The Chicago White Sox have been stocking up on bullpen arms like it’s going out of style this offseason, but the Chicago Cubs joined the fray on Monday night as they agreed to terms with former St. Louis Cardinals closer Jason Motte.
Motte, who missed all of 2013 thanks to Tommy John surgery, had 42 saves for the Cardinals in the 2012 season, and while he only pitched 29 games in 2014, he showed little of the promise he had displayed in his breakout year. He had a 4.68 ERA in his appearances with the Cardinals, and his WHIP of 1.52 and K/9 of 6.1 were both well off the pace from his year as a closer. He was ultimately left off the Cardinals’ postseason roster as a result of his struggles.
On the plus side of the ledger, Motte’s velocity didn’t seem to be an issue during the season, as he averaged 94 MPH with his fastball.
According to reports, Motte will be paid $4.5 million during the 2015 season, and his signing illustrates that the Cubs aren’t going to take any chances that their bullpen will continue their success from last year. It’s unclear where Motte will fit in at this point, but it wouldn’t be impossible to imagine him in a seventh or eighth inning role to start with under the guidance of Joe Maddon and Chris Bosio.
Last week, we discussed the different obstacles surrounding the Chicago Cubs as they attempted to re-sign pitcher Jeff Samardzija. Whether to a short-term deal or a long-term one, the Cubs don’t seem to be willing to fork over the kind of cash that the pitcher will be demanding in either type of deal, and that concern could end up leading to him being traded.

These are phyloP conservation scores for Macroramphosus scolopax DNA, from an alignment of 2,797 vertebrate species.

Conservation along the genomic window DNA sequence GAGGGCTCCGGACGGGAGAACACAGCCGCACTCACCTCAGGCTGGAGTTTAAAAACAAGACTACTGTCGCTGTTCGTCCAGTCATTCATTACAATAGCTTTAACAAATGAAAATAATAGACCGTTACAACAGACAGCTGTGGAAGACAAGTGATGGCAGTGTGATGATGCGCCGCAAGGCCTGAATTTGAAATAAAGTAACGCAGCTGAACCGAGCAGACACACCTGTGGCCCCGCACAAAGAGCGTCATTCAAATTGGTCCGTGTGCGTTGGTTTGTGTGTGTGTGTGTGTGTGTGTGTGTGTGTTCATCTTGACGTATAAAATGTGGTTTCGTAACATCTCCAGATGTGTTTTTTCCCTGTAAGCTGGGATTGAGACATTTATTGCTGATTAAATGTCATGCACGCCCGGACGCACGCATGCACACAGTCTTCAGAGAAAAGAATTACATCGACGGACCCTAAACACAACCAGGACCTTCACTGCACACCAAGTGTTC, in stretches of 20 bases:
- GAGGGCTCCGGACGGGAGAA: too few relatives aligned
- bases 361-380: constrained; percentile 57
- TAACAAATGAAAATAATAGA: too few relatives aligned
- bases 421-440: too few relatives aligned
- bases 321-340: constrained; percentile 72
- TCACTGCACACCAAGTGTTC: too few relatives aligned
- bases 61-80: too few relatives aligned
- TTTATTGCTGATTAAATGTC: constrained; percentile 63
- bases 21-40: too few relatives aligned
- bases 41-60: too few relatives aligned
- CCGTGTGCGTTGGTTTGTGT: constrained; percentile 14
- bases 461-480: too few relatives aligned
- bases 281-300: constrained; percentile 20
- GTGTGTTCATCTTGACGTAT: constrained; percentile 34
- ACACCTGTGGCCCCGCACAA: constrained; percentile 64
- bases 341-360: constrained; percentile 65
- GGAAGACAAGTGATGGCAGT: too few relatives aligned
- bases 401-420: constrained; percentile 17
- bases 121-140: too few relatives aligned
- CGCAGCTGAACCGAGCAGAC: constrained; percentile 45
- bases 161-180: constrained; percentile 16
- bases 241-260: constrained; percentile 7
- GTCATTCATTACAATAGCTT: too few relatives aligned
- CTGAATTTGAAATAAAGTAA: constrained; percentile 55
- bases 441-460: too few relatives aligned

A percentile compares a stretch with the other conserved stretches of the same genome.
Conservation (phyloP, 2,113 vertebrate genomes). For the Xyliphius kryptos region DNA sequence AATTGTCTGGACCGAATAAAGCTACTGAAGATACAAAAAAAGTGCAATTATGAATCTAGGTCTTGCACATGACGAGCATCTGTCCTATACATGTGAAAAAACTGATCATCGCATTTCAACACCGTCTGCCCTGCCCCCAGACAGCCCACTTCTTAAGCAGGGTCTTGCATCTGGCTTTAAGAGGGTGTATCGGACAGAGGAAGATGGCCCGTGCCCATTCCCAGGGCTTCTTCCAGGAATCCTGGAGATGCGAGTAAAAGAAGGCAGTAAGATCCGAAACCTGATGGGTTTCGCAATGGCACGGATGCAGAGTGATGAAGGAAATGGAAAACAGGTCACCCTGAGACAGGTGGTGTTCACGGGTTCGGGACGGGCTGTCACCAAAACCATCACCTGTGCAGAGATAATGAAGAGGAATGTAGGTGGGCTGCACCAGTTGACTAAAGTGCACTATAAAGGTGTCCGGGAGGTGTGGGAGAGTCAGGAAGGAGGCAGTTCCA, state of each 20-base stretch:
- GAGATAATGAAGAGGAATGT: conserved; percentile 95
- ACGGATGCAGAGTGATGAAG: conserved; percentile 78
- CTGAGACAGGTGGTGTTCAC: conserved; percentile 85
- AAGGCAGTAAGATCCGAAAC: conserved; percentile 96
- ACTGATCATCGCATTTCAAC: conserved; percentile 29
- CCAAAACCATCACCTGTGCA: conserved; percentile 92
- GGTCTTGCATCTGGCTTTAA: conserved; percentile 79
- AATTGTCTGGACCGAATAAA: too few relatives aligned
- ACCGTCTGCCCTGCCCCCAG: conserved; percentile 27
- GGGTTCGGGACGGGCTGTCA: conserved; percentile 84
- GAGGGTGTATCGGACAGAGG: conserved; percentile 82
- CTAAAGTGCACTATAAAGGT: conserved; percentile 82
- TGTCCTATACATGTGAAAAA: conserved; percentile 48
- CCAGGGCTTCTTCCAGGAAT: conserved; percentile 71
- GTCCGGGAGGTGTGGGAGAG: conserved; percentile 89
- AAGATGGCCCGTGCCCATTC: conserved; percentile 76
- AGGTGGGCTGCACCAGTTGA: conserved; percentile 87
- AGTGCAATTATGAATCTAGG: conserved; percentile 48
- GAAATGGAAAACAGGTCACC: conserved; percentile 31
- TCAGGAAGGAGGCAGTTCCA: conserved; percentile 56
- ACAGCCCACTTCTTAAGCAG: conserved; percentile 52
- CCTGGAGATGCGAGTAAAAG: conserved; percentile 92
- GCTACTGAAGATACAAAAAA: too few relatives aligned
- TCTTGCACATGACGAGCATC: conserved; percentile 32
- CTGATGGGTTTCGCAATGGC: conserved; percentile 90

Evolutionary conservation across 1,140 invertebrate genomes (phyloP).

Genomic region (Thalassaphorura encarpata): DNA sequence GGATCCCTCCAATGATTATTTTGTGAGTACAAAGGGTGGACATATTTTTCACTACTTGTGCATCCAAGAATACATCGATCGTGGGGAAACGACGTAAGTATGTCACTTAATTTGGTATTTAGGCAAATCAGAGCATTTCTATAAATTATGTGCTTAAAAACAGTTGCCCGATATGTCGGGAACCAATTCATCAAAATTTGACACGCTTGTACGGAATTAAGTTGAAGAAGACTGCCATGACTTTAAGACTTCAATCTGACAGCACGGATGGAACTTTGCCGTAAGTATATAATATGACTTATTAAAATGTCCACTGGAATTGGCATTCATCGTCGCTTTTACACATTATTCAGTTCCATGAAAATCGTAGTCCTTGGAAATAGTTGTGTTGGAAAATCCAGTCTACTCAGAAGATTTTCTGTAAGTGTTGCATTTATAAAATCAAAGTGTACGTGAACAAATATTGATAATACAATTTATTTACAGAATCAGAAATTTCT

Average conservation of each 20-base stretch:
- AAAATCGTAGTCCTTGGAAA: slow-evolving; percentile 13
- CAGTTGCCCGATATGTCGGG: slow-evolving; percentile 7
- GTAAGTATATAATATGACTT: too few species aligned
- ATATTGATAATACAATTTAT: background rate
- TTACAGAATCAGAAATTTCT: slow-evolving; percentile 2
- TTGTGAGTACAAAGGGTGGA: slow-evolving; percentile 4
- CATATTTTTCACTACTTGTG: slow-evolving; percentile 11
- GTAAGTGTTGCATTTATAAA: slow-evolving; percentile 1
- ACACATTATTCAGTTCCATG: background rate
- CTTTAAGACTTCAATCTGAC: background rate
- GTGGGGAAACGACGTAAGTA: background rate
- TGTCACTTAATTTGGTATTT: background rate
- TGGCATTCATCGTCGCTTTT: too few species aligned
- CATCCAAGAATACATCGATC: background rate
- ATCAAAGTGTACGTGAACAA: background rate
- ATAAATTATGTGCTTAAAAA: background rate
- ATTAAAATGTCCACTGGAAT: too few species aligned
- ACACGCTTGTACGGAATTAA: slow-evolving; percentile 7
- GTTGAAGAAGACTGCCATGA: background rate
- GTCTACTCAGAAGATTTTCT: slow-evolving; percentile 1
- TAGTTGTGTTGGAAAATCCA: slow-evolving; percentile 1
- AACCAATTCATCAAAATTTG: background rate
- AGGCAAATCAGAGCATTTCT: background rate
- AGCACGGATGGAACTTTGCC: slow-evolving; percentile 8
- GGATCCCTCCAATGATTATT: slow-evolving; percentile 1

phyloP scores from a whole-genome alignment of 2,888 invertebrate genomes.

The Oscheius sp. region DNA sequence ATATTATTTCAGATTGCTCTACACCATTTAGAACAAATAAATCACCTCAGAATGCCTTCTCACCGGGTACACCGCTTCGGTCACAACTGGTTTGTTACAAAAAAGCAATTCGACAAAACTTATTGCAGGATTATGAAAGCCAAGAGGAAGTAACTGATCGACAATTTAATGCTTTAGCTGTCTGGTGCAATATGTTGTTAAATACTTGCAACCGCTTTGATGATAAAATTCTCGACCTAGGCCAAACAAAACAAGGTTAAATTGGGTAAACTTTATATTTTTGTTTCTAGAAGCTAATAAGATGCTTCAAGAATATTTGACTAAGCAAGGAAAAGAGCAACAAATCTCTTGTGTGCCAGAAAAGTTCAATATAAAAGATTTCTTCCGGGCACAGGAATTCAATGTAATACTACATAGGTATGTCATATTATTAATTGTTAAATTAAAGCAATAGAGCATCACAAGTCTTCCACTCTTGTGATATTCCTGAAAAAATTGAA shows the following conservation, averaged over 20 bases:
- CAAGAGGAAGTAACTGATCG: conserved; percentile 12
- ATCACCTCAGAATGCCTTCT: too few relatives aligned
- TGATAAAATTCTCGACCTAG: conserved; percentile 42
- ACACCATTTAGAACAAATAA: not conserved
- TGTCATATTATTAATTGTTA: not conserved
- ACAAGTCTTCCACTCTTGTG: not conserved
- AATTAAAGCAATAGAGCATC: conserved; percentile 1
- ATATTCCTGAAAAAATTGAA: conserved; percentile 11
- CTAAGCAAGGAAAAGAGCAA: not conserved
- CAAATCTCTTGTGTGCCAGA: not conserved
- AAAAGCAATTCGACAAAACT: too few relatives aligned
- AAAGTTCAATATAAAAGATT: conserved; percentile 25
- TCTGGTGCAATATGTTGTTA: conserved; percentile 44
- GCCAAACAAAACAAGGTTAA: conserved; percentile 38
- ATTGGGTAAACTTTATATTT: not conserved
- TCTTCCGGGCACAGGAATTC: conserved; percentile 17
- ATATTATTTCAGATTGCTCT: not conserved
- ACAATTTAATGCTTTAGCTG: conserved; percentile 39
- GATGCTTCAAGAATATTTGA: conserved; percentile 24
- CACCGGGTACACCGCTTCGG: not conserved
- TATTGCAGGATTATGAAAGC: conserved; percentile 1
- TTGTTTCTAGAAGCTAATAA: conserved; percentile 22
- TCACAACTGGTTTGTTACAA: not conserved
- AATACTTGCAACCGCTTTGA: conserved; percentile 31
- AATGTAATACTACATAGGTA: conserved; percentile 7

On Saturday, the Cubs addressed some of those questions by avoiding arbitration with Samardzija, settling at about the halfway point between the two figures that the sides submitted to an arbitrator recently. The $5.345 million is slightly more on Samardzija’s side, but only by about $45,000.
There are a couple of questions that immediately come to mind when discussing the deal. The first, of course, is how tradeable the contract is. A one-year deal, complete with one more year of arbitration eligibility, is likely a deal that the Cubs can move fairly easily, so from that perspective, the contract is a good one.
The second and more important question is whether or not this represents any progress toward a resolution on his contract status. The answer to this query is far murkier and less defined, but if one were to place a bet on this type of thing, the most likely answer is that no, it doesn’t represent any progress. After all, a one-year deal is simply a method to kick the can down the road a bit, so in all likelihood, Theo Epstein and Jed Hoyer haven’t firmly decided how they will proceed with Samardzija in the future.
With several teams like the Diamondbacks, Braves, and Blue Jays potentially interested in his services, the odds are that the Cubs will end up dealing the starter before the July 31st trade deadline. Judging by the types of pieces (Pedro Strop, CJ Edwards) that Hoyer has gotten for other starting pitchers (Feldman, Garza), the haul for Samardzija could be downright impressive if his track record is any indication.